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Poll: How Can NJ Schools and Districts Most Effectively Fight Bullying?

Sayreville has made hazing a national issue, but how do New Jersey schools fight the problem and prevent another incident?

The criminal charges and allegations of hazing, bullying, and sexual assault among football players at Sayreville War Memorial High School have made the situation not just a local or statewide issue, but a national one. It’s too early to hazard a guess as to what may ultimately happen, or how the community will heal itself. But concentrating solely on the events in Sayreville is to miss a critical question:

Is there more that state or local school officials can do to prevent such incidents in the future?

  • The state has the strongest anti-bullying law in the country, and law enforcement is on top of the situation. The system is working; let the legal process proceed.

  • Even with a tough anti-bullying law, districts need to remain vigilant. The law only goes so far, and districts need to do more to actively build a climate and culture of respect in their schools.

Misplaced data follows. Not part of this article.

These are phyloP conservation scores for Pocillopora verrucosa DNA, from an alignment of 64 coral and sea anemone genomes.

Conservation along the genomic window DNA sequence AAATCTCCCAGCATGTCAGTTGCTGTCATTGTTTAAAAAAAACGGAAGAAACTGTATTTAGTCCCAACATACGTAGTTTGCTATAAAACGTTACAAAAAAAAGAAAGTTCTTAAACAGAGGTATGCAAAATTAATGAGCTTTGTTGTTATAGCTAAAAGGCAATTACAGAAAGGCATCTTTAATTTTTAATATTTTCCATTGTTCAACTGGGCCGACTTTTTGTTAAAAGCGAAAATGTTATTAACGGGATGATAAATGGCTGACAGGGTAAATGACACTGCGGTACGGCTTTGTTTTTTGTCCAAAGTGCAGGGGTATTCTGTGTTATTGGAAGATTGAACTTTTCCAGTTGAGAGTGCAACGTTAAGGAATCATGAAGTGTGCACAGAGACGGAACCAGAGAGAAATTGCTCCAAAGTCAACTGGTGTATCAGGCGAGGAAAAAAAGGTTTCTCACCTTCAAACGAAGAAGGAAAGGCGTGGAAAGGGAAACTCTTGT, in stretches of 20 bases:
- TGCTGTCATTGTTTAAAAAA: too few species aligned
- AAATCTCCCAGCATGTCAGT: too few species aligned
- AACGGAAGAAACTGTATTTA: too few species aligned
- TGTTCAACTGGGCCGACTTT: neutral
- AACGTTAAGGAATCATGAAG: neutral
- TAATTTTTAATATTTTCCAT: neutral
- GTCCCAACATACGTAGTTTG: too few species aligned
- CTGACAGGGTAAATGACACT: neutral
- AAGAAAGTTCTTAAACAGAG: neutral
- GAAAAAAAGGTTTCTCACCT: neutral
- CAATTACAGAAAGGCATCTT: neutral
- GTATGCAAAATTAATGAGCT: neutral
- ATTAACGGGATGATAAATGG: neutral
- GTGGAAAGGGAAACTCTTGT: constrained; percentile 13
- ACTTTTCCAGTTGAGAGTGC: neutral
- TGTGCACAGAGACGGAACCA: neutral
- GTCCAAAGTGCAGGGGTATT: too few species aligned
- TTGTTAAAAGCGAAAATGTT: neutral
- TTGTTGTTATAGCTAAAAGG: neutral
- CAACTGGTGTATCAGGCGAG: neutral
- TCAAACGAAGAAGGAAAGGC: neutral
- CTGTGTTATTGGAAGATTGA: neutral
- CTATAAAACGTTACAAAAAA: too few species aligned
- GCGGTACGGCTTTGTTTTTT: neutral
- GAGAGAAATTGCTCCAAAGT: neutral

• This is a high-school sports thing, and the state’s athletic association and the coaches who belong to it need to make special efforts to supervise their student-athletes and steer them from even relatively mild hazing.

  • We need to rethink the culture we have built around school sports, from middle schools on up. No excuses: even mild hazing or bullying needs to be punished harshly, as do the schools that allow it.

  • The media has made way too much of this. Get over it.

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